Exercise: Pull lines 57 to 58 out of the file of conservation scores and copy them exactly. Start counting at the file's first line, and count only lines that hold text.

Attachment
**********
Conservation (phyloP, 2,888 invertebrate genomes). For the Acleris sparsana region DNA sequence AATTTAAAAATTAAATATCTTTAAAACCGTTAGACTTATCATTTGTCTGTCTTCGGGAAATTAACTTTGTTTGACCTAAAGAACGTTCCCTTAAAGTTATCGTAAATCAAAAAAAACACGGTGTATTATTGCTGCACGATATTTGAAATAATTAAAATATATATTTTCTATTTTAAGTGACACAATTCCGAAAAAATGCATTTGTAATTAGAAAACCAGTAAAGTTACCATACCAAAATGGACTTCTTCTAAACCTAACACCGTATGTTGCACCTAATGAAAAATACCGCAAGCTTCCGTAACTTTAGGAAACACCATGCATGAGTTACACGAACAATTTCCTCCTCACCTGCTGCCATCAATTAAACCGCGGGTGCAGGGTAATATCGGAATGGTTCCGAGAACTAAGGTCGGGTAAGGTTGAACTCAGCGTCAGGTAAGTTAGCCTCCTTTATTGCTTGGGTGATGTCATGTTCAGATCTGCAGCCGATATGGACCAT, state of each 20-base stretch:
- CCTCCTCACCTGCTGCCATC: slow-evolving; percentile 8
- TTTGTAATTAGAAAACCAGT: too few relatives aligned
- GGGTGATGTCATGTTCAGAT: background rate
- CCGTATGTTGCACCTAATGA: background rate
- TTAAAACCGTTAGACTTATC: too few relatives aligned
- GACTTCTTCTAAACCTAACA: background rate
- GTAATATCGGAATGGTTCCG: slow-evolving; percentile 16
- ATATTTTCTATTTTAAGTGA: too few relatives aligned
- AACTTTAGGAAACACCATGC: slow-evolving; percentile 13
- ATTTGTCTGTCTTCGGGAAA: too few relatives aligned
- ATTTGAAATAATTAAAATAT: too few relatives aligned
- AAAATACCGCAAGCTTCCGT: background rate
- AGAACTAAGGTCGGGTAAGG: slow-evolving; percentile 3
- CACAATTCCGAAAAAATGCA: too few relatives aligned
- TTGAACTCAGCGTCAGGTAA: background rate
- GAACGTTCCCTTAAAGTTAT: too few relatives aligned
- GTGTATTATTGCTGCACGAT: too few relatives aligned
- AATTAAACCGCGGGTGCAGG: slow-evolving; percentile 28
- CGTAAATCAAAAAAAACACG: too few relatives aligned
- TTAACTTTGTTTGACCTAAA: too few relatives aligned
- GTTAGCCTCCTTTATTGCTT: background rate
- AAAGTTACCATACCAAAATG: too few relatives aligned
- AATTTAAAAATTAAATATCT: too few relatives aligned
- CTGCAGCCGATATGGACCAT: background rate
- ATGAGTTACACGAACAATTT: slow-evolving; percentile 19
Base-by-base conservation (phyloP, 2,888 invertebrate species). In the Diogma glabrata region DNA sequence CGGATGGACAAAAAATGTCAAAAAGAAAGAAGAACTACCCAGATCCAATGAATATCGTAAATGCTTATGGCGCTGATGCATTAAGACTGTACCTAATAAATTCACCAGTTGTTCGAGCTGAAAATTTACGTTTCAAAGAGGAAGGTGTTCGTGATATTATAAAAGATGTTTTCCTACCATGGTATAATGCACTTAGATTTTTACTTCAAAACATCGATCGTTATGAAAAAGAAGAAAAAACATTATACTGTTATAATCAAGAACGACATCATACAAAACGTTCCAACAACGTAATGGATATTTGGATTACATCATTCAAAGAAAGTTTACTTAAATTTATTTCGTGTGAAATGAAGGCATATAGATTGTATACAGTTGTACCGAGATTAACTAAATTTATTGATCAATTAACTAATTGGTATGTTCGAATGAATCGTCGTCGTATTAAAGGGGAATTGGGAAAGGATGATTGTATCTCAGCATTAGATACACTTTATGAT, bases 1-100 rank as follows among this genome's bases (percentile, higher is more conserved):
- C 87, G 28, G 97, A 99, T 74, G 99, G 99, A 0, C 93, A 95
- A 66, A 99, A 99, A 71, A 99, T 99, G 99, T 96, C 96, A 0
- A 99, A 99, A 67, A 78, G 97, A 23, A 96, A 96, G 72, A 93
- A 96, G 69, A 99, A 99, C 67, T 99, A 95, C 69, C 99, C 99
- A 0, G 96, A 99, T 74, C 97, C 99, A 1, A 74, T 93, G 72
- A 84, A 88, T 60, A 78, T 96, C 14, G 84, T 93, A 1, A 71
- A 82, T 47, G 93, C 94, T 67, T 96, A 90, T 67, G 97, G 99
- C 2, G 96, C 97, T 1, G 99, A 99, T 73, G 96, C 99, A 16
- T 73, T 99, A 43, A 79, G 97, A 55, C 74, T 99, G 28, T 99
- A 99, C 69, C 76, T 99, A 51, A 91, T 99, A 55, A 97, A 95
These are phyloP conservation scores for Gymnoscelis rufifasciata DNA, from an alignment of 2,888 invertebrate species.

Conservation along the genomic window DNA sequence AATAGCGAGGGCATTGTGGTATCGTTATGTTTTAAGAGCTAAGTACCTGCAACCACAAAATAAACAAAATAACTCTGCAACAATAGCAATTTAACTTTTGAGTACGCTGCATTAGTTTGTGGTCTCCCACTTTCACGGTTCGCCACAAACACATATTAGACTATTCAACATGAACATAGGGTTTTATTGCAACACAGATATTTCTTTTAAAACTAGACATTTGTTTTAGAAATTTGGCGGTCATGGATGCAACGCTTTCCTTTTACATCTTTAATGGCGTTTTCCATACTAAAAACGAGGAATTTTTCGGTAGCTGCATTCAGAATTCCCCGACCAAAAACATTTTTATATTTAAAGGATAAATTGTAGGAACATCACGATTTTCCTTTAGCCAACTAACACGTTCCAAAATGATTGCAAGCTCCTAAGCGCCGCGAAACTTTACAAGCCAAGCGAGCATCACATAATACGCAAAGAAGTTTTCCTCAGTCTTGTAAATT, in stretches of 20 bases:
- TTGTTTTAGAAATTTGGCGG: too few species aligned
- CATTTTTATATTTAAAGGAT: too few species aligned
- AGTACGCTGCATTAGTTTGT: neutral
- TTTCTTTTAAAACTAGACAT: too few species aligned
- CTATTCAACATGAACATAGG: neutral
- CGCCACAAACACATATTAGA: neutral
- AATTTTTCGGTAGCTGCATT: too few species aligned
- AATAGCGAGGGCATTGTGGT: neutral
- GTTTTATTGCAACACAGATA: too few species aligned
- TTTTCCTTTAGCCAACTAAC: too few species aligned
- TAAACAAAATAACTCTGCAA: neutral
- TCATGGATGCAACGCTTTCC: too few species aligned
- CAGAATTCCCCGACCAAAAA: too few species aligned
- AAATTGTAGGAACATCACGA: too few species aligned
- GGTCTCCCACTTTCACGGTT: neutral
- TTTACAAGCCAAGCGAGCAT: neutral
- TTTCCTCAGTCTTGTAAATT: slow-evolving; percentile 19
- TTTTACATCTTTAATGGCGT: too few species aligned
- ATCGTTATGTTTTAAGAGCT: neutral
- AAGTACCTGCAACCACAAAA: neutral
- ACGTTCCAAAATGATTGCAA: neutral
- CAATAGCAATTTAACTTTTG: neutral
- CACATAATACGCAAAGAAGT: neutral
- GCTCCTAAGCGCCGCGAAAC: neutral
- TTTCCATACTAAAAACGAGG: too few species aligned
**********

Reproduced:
- TTTTACATCTTTAATGGCGT: too few species aligned
- ATCGTTATGTTTTAAGAGCT: neutral